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Smithtown board defers decision on Catholic church's subdivision request

Resurrection Byzantine Catholic Church in Smithtown on Sept.

Resurrection Byzantine Catholic Church in Smithtown on Sept. 10, 2015. Credit: Ed Betz

A church's request to subdivide its acreage was met with such an emotional response from residents that the Smithtown planning board adjourned its decision until early October.

The Resurrection Byzantine Catholic Church wants to subdivide a 2.53 acre property into four lots, two of which would be set aside for development of single-family homes. The irregularly shaped parcel borders Edgewater, Juniper and Mayflower avenues and contains the church, a rectory, a parking lot and several accessory structures.

Residents have questioned the church's intentions for the property, and that uncertainty dominated the hearing last week, to the frustration of the church's attorney, Donald King, who insisted that there was "not one reason" to deny the request.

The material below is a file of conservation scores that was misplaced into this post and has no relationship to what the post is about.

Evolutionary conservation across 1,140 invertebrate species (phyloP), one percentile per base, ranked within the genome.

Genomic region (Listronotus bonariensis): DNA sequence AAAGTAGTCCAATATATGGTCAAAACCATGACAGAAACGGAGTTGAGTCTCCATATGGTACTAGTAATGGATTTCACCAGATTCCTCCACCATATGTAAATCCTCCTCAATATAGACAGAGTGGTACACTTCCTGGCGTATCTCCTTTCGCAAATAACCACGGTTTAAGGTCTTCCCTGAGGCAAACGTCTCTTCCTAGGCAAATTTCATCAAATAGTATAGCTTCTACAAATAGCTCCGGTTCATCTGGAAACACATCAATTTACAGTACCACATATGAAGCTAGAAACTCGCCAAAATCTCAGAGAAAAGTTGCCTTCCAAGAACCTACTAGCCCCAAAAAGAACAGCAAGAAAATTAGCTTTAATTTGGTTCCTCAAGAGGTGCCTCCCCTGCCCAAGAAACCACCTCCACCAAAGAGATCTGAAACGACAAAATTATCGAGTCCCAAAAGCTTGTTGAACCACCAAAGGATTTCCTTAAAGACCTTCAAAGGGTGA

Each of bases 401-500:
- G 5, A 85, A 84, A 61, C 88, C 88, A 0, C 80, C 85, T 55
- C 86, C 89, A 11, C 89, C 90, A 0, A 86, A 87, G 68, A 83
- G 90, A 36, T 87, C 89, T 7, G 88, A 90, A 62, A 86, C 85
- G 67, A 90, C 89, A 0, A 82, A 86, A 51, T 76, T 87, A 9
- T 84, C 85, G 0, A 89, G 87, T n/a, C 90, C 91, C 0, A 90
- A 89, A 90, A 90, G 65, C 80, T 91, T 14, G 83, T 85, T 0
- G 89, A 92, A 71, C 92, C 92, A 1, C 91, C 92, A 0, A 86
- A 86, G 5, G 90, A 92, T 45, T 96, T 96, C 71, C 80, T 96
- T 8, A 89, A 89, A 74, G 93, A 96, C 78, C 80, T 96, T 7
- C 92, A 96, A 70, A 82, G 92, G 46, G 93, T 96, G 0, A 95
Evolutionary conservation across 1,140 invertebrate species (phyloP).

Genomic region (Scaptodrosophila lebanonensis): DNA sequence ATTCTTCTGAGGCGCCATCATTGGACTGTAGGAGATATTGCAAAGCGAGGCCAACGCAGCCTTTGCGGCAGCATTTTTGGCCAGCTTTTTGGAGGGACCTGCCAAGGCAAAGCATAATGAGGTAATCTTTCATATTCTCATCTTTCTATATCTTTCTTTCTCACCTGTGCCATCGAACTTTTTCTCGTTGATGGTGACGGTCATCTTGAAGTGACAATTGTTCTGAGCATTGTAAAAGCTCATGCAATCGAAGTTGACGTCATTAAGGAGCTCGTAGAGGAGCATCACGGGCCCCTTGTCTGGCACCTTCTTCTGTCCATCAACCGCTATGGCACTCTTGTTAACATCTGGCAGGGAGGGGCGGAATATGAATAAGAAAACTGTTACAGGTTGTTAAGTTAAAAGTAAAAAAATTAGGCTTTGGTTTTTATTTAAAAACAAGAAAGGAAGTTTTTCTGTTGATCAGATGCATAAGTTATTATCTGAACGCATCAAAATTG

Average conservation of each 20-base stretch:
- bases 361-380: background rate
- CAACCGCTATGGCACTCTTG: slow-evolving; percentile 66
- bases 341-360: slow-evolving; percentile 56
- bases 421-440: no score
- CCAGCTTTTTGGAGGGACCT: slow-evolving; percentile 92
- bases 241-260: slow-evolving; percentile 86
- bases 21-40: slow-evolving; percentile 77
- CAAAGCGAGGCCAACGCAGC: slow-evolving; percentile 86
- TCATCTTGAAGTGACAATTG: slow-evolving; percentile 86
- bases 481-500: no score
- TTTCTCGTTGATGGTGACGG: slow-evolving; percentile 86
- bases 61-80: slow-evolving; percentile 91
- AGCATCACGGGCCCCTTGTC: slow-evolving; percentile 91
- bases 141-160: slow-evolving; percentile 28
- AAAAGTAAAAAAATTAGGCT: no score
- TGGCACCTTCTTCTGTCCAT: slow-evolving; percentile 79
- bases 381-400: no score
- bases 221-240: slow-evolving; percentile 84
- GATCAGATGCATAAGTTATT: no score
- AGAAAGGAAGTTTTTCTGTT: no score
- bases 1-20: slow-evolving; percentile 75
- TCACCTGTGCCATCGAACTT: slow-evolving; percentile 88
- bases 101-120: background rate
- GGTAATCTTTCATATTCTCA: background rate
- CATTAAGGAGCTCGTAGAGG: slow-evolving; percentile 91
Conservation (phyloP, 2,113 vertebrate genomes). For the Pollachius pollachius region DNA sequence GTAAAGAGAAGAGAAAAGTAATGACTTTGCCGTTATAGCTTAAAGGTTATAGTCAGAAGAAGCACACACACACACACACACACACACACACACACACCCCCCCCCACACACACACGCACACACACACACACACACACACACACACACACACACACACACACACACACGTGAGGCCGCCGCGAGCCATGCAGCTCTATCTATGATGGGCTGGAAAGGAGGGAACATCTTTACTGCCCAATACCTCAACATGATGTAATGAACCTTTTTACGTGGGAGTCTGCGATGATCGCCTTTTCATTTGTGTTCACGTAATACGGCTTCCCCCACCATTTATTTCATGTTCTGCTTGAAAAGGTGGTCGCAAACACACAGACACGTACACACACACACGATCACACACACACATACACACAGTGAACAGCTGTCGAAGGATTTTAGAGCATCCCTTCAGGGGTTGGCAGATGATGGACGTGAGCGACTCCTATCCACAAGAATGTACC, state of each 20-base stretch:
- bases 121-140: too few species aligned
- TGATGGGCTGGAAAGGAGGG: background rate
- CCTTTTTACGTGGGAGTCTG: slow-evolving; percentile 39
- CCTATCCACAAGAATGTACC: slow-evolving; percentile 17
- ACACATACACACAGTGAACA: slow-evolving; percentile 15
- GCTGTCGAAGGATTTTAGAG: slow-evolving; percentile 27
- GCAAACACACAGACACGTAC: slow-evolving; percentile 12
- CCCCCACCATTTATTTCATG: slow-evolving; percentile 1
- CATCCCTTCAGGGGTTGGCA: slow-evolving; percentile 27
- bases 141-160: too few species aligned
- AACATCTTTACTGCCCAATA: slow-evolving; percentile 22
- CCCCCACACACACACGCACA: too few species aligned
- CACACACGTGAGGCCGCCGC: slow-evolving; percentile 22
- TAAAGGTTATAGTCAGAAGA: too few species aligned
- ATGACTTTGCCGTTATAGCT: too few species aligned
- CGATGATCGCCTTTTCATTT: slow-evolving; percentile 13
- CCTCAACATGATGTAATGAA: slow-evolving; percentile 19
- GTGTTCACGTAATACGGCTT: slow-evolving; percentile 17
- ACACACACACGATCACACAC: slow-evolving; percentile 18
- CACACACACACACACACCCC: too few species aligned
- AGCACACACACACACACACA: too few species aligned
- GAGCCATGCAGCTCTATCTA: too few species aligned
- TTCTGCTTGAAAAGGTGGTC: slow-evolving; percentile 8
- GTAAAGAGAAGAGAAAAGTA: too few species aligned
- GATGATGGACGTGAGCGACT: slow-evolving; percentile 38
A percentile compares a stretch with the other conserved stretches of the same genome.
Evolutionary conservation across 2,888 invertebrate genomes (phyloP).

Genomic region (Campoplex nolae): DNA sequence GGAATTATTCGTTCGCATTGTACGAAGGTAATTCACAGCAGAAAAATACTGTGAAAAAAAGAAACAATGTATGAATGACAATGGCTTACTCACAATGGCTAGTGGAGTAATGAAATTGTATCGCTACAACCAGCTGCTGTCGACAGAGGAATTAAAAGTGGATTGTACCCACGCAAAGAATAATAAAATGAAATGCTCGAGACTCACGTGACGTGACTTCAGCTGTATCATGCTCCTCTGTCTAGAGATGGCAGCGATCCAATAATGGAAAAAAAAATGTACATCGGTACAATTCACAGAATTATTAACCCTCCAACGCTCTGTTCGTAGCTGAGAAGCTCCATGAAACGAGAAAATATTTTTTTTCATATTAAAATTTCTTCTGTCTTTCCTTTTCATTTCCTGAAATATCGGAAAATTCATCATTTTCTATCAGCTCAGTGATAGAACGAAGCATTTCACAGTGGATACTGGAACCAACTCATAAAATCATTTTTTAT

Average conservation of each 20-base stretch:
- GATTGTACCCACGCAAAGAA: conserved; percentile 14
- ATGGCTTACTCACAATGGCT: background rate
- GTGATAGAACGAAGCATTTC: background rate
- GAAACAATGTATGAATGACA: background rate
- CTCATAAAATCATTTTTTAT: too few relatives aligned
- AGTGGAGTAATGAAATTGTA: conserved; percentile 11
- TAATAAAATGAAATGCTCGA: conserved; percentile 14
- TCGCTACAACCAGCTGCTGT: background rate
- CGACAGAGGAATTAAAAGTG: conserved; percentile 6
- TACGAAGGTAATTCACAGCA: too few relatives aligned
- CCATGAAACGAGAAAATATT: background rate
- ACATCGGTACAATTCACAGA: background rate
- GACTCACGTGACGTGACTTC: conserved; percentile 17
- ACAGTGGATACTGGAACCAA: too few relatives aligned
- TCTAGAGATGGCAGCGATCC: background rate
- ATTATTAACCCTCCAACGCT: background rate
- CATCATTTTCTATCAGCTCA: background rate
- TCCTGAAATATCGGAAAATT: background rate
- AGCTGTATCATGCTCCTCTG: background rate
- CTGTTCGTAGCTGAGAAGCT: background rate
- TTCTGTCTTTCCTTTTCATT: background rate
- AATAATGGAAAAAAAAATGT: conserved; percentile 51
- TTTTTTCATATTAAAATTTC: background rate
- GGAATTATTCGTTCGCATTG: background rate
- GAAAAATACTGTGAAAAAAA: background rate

"I don't even know that the houses would be built," said King, who is based in Kings Park.

Residents appeared wary about the church's lack of answers, questioning why there was an application submitted if there wasn't an intent to build. Planning board chairman James T. Ehrhardt asked whether King would agree to a condition barring further subdivision, "to alleviate residents' concern about additional houses being built."

King demurred and accused the board of "overreaching."

Several parishioners spoke during the meeting, painting a picture of the church's financial instability. According to Robert Sikora, a church trustee, some property would be sold to raise money for the construction of a rectory on one of the lots.

Michael Lanzarone, also a parishioner, said the church was divided on the decision of selling two lots, but that it is ultimately up to the church bishop.

Planning director David Flynn said the emotion surrounding the church and its future was "not really germane to the town's code." The planning department recommended approving the subdivision, subject to several conditions, including the preservation of the historic rectory building, which was built in 1913.

The proposal has been adjourned until the planning board's Oct. 7 meeting.

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